I can Draw but I can’t Paint

For  most of my life I have told people that I can draw but I cannot paint.  Whereas I could control my drawing tools to produce something approximating the vision I had in my head, I was always entirely cackhanded when it came to manipulating paint.  Of course, this was a little self-perpetuating since I would choose pencil, charcoal, and ink over paint each and every time so one set of skills continued to grow while the other atrophied.  It was when I emigrated to America, almost three years ago, that I thought to myself that I might try my hand at painting again – a new challenge for the new chapter in my life – and that was how and when I embarked on art journaling and exploring mixed media.

Since then – and particularly since joining Life Book – I have tried to develop my skills with paint and grow my self-confidence.  It has been frustrating.  For every couple of steps forward, I have at taken at least one step backwards.  My ability with paint continues to be patchy, inconsistent, outwith my control.  There have been times I have looked at a finished piece, many times actually, and thought to myself, “Well actually maybe I can paint”.  But then there are the times when I take so many steps backwards that I feel like perhaps I am investing my time in energy on attempting something that is not progressing.  Today I am back to thinking that maybe once again I can draw but I cannot paint.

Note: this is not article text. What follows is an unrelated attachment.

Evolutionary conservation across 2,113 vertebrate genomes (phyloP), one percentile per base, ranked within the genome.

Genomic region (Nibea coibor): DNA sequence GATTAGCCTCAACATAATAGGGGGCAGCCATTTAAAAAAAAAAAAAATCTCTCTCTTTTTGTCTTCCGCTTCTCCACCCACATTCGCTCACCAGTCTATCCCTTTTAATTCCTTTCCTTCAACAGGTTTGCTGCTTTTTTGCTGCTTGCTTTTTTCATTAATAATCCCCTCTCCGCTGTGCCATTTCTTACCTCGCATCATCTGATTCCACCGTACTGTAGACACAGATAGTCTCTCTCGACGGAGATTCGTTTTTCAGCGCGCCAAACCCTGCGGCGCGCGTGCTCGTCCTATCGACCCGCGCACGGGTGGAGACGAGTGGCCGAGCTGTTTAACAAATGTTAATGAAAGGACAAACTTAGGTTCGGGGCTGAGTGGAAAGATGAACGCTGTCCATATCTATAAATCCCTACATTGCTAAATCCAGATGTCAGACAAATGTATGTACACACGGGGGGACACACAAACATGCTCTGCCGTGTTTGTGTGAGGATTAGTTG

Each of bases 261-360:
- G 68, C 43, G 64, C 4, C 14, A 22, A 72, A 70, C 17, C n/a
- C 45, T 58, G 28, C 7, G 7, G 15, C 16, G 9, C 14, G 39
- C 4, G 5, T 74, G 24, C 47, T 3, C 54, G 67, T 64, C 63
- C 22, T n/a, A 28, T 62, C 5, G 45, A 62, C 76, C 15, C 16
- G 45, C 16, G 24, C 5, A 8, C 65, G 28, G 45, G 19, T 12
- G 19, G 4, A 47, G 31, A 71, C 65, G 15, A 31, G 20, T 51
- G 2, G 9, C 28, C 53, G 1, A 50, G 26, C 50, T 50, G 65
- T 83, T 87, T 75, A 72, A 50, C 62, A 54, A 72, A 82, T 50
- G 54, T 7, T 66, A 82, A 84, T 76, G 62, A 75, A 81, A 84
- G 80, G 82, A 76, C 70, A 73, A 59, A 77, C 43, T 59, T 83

Last week’s Let’s Face It lesson is a case in point.  The lesson was taken by Jeanne-Marie Webb and was definitely a more painterly approach to depicting a face and figure.  The idea was to use more neutral tones – I used raw umber, raw sienna, unbleached titanium and a little cadmium red – and that was something that really appealed to me.  It took me all week to actually find time to tackle the lesson but I was really looking forward to giving it a try.  I made a complete mess of it.  By way of illustration of my previous point about my abilities, I will share the photo of the drawing beneath the painting.  Despite the spectral quality of the eyes being complete blanks, I rather like the drawing.  It certainly suggests potential for something interesting and – had I been working in ink and watercolour – I think I could have pulled it off.  However, almost as soon as I added the acrylic and began layering the paint it all went pear-shaped.  All the features drifted, became wider and chunkier, the blending got messy and patchy, and the tones became muddy and murky.  And let’s not even mention how awful my painting of flowers is.  Sigh.  If I had the luxury of time, I would be tempted to layer more paint on top of this and see if I can pull it back and refine it.  However, I don’t have time so shall let it be as it is, a testament to many steps backwards in my attempt to learn to paint with acrylic and use mixed media, and maybe it will some day be a yardstick of how much further forward I have progressed.  For now, however, it is still the case that I can draw but I cannot paint.

Week 37a - Drawing Layer

Week 37b - Painting Layer


26 thoughts on “I can Draw but I can’t Paint

  1. You managed some really nice color blending, especially in the face, and the eyes are wonderful. It seems to me that really only the lips and flowers seem to want a touch more work. (Knowing how precious time is, I agree that it’s not necessary to spend more of it on something you aren’t that happy with.) The lower lip seems to have been lost in the paint – it has nice shape and fullness in the drawing, with the upper lip thinner – so the mouth lost something from the drawing. And a bit of the brown in the flowers for depth would bring the whole thing together nicely.

    • Thanks for that great feedback, Ellie. I agree completely. I think I reached a point with this piece that I was so frustrated and disappointed that I just mentally checked out and am done with it. I don’t want to waste any more time, energy or resources on a piece that isn’t working. Onwards and hopefully upwards.